Oh, we aim to please, broaden and expand, while strangely looking backwards at the same time … 🙂
The ideal combination.
Although I really, really am trying to make an effort to get to grips with more contemporary books (and movies frnkly). Bit too easy to get disconnected I find …
I’ve reached a point in life where I don’t beat myself up too much on that score; if something grabs me then OK, if it doesn’t then that’s OK too.
Sounds a lot healthier than what I do …
McBain weaves a mean plot, doesn’t he? He never seemed to run out of story ideas for his 87th Precinct mysteries. How many did he write in all? I counted somewhere between 55 and 60. Claude Chabrol and his screen adaptations of crime novels was a revelation. Thanks for another fine review, Sergio. A McBain or two is long overdue.
Sergio, I forgot to mention. Three McBain treats in a row—great stuff!
Thanks chum – well, given Patti’s celebration I had to put in a bit of extra effort, didn’t I?!
Thanks Prashant – well, by my reckoning it’s a total of 55 books, which I have listed here. This includes a book made up of three novellas (The Empty Hours, definitely not a Sherlock Holmes pastiche despite the title) and a cross-over with McBain’s Matthew Hope series (The Last Best Hope)
I credit Sergio and this website for turning me on to McBain in the first place. I’ve read about 14 87th Precint novels so far, none of which have disappointed (Blood Relatives is particularly good) and it’s awesome knowing there are still over 30 left to read.
I’ve also discovered McBain’s alter ego, Evan Hunter, and he’s an excellent novelist. I don’t know if you’ve heard of his novel Streets of Gold published in 1974. I think it’s a masterpiece of the Italian-American immigrant experience before WWII. My mother’s family comes from the same region of Italy as Hunter’s grandfather.
The only thing that disappoints me about Hunter is he changed his name from Salvatore! I understand why he changed his name, but it’s interesting that in some of his interviews it almost seemed like he shunned his Italian heritage.
Grazie Salvatore! I haven’t read Streets of Gold but I really will now – thanks again chum.
He did. I also wasn’t kidding when I wrote on Patti Abbott’s blog that “Hunter” was an angry, angry man, who wasn’t always so discriminating in his prey. (And while I don’t dislike him as a person nearly as much as I do Miles Davis, Sergio, he’s not the nicest guy in the history of crime fiction, either…)
Oh sure, Mike Ripley has regaled me with utterly unprintable anecdotes about McBain so I’m not going to dispute any of this. I wonder what he was so frustrated about? In theory he had an amazing career (bestselling serious novelist, well, certainly between Blackboard and Last Summer anyway), popular and prolific author of crime novels and did fairly well as a screenwriter. Despite all the marriages it sounds like he was well-off financially … Me, I just enjoy the books 🙂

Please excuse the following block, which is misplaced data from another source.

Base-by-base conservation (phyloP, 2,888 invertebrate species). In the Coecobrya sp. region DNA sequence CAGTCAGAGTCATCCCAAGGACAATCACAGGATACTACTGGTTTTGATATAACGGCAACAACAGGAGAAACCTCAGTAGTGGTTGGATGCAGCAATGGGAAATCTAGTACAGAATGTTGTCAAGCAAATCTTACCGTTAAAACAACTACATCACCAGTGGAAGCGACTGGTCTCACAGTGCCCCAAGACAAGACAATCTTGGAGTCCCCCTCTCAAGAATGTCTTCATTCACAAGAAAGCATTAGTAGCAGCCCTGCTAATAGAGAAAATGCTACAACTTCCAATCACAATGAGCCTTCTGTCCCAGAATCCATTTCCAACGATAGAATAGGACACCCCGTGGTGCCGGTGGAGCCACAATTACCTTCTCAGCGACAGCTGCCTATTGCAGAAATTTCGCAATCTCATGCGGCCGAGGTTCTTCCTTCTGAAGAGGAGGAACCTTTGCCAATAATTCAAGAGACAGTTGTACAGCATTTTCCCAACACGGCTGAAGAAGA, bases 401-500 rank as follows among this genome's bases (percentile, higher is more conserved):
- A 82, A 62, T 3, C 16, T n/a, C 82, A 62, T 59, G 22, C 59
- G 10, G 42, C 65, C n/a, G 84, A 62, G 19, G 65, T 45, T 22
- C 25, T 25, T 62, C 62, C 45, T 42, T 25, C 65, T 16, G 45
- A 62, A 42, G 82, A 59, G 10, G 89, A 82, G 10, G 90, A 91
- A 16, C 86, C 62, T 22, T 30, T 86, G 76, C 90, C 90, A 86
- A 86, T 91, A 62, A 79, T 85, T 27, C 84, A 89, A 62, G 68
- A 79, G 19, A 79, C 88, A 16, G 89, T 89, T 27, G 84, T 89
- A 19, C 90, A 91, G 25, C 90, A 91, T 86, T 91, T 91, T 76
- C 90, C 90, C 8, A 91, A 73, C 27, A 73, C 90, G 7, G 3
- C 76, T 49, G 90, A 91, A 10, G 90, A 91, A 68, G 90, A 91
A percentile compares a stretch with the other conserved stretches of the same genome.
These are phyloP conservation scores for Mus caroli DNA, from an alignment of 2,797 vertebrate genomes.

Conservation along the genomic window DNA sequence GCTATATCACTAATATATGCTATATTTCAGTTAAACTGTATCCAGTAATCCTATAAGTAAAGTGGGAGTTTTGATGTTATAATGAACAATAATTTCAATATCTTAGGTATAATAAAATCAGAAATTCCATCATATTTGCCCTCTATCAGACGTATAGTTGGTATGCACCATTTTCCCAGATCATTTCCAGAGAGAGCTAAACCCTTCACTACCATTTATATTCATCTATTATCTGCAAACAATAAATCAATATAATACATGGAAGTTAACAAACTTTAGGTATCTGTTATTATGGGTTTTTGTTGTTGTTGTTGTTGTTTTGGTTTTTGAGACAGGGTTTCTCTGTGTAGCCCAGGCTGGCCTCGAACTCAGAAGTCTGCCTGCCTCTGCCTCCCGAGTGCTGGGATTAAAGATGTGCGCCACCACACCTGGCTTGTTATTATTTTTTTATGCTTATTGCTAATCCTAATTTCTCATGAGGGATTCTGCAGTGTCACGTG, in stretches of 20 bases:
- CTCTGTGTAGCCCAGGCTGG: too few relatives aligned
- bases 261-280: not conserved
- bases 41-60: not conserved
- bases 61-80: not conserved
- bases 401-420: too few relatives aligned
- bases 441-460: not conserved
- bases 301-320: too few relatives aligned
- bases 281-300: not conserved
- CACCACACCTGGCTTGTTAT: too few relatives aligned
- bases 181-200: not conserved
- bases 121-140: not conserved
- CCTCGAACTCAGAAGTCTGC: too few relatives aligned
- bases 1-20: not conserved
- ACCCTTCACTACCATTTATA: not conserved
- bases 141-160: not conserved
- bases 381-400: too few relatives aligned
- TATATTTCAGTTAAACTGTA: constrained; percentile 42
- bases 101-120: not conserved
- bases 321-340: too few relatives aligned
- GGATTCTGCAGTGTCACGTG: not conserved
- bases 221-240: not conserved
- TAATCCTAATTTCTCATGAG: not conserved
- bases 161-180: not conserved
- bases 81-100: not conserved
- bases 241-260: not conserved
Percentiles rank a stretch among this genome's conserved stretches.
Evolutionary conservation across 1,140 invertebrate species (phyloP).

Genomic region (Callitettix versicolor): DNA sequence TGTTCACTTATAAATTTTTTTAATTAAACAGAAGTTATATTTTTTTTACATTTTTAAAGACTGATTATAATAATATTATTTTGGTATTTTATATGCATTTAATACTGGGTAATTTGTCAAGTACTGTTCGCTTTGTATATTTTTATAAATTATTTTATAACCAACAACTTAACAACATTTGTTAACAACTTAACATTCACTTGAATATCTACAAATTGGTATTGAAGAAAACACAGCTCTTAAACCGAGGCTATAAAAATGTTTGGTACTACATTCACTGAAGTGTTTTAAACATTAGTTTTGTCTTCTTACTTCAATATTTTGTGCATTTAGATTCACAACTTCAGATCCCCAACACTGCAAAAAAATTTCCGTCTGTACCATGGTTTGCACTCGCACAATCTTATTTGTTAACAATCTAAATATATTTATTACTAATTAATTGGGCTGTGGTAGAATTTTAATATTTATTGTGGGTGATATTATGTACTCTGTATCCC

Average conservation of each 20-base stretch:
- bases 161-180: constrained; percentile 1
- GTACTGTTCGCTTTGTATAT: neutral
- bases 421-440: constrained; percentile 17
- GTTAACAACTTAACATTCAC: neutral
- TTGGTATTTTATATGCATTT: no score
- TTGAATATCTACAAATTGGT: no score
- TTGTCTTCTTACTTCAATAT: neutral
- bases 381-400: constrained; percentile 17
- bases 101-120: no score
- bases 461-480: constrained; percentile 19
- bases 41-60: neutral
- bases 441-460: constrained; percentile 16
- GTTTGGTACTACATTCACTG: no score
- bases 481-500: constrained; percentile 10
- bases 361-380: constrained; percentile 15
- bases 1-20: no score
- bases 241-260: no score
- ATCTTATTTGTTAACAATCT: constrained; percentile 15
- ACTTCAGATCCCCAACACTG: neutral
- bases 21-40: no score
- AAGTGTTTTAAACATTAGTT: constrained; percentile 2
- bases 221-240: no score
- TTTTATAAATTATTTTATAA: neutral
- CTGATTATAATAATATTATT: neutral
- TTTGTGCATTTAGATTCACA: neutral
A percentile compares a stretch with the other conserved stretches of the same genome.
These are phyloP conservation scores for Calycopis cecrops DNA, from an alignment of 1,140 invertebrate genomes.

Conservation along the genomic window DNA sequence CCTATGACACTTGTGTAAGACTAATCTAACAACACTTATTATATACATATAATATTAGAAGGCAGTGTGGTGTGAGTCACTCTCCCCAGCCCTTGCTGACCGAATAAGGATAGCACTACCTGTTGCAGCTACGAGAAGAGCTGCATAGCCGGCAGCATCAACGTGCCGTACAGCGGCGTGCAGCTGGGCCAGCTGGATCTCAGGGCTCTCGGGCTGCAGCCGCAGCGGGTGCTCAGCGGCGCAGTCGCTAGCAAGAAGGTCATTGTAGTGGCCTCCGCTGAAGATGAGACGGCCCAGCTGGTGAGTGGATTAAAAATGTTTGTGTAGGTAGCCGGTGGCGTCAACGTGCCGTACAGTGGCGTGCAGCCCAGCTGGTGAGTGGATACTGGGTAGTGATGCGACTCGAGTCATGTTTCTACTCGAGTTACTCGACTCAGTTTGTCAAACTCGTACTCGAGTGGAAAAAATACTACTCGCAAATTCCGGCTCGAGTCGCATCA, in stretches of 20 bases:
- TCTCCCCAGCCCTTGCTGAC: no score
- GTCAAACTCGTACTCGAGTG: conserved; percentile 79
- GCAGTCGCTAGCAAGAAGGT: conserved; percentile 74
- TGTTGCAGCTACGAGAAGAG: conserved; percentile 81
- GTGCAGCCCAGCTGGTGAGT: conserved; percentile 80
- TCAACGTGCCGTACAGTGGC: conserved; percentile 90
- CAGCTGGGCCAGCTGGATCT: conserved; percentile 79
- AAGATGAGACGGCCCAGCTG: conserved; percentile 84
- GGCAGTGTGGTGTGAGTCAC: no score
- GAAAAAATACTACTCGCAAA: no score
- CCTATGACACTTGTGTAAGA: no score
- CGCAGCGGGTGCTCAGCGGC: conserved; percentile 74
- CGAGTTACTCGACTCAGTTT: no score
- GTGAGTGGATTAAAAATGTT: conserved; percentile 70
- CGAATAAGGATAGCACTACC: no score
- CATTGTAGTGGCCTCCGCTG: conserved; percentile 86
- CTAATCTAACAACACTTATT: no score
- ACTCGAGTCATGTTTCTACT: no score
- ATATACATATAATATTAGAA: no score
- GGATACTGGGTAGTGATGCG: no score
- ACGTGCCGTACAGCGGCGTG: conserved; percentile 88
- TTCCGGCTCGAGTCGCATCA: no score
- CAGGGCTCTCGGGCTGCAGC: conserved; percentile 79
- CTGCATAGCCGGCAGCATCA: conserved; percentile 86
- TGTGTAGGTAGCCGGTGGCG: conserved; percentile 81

BLOOD RELATIVES is an excellent McBain choice! Todd is right about McBain/Hunter being a driven man. Lawrence Block had several enlightening Evan Hunter stories in his column in MYSTERY SCENE magazine last year. But much of his work is top-notch.
hanks very much for that George - I'll have to see if I can find those pieces by Block, sounds fascinating - thanks, as always.
Blood Relatives was great, great fun. Reading the diary entries was wonderfully entertaining, because I just KNEW that there was going to be a surprise twist, and the fun was in seeing how McBain was going to spring it. I suppose I might have worked it out if I sat down and thought about it, but these shorter novels are so much fun that I just hang on and let McBain entertain the heck out of me.
The next title is “So Long As You Both Shall Live,” and it appears to be the last of the short-form novels. I’m two-thirds through it, and although I don’t wholeheartedly endorse it as great, I will say that the opening chapter is as good as anything McBain wrote in his entire career. I note that the followup title, “Long Time No See,” is a full 67% longer than SLAYBSL. Apres ca, le deluge, I guess.
Speaking of “Ed McBain” and his writing voice, I happened to pick up a Matthew Hope novel at a friends-of-the-library book sale (“There Was A Little Girl”). Although I don’t think I’ll return to that series (don’t need to read another book about a murder-solving attorney), I did note with pleasure that the “Ed McBain” voice was very much in attendance. Curiously, I didn’t feel the same way about the “Ed McBain” half of “Candyland.”
Keep up the fine work, chum!
Thanks very much Jack, really grateful for the great feedback. I just finished So Long As You Both Shall Live and found it to be mostly disappointing because once you got past the premise, well, that was pretty much it, which was a real shame – it would have been much better as a novella in my view. However, Fat Ollie Weeks makes a surprisingly welcome return – indeed I would venture he’s the best thing about it! And yes, then that is sort of it, all the books after it are at least 200 pages or more and Long Time No See that immediately follows is, in my pan edition, well over 100 pages longer!